“So, we’ll take step one, and then step two and then step three and then pay no tax!? Wow, that’s great, we should have been doing this for years!” Maybe you have heard these words, or even said these words. With all the current tax law, tax attorneys, CPAs, accountants and others have found loopholes of which transactions can be arranged, organized and carried out in a manner that provide the taxpayer with a benefit that was never intended by Congress upon the passing of the tax law or tax laws. Although, our tax attorneys may find these transactions creative, they may be illegal and certainly could be questioned and not upheld by the Internal Revenue or a court. Therefore, we recommend you discuss any proposed transaction with a tax attorney if it sounds too good to be true. The article below discusses one doctrine, the Step Transaction Doctrine that can be used by the Internal Revenue Service or a court when reviewing certain transactions and what the correct tax implications should be to the transaction(s).
One Judicial Doctrine that tax lawyers are familiar with is the Step Transaction Doctrine. The Step Transaction Doctrine allows for the combination of separate “steps” or transactions and taxes them as a single occurrence or transaction. As the court stated in Comm’r v. Clark, 489 U.S. 726, 738 (1989), “interrelated yet formally distinct steps in an integrated transaction may not be considered independently of the overall transaction. By thus linking together all interdependent steps with legal or business significance, rather than taking them in isolation, federal tax liability may be based on a realistic view of the entire transaction.”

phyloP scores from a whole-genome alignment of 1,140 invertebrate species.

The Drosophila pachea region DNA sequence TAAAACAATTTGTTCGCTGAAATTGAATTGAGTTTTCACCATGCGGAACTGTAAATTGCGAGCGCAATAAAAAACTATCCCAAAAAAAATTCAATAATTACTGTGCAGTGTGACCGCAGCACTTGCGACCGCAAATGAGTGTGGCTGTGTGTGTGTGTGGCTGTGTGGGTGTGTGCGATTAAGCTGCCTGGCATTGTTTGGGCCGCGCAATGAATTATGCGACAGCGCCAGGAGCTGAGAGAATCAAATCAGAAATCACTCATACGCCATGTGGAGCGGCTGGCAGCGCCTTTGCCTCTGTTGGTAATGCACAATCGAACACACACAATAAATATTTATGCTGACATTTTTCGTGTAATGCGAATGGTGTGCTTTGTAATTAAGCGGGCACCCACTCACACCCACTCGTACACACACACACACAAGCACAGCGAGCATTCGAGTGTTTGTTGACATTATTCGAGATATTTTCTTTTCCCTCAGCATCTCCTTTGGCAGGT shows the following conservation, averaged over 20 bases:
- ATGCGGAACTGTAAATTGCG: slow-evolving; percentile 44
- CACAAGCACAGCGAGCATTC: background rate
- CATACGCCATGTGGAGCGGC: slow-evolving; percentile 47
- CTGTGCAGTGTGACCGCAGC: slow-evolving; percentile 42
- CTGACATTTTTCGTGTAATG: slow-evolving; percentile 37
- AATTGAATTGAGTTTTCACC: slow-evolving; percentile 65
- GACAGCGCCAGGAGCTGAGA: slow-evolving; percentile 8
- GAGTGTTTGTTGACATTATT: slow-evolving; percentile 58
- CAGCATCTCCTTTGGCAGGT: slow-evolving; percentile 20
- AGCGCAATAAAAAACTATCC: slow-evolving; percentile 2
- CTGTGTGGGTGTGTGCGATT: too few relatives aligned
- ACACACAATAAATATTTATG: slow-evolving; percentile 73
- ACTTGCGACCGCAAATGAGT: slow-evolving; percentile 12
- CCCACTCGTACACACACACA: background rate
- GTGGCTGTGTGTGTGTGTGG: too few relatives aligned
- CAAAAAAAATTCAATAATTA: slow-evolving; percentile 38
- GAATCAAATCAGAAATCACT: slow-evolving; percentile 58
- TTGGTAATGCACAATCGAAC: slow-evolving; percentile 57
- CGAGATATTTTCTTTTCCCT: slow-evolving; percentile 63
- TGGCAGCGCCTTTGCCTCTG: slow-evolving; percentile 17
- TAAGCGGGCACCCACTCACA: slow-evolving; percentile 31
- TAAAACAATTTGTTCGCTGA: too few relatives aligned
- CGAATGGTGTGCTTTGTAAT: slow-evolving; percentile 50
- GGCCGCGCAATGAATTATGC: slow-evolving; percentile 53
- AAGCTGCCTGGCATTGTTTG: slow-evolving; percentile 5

The Internal Revenue Service or a court may look for a binding commitment to complete any one step within a series of transactions, which appears separate from the others. Another factor the Internal Revenue Service or a court may consider is how likely one party would be to enter into the transaction(s) or agreement(s) if the other steps never took place or occurred. Further, the parties subjective intent can be considered and whether the separate steps or transactions have an independent purpose. If each step or transaction is related to a former or later step or transaction, it is likely the Internal Revenue Service or a court would apply the Step Transaction Doctrine and view them as a single event for tax purposes.
As a Denver tax attorney and business attorney, John McGuire is familiar with the Step Transaction Doctrine and other doctrines that can be applied by the IRS to alter the tax outcome of certain transactions. We would gladly assist you in examining any proposed transactions that you are considering entering into.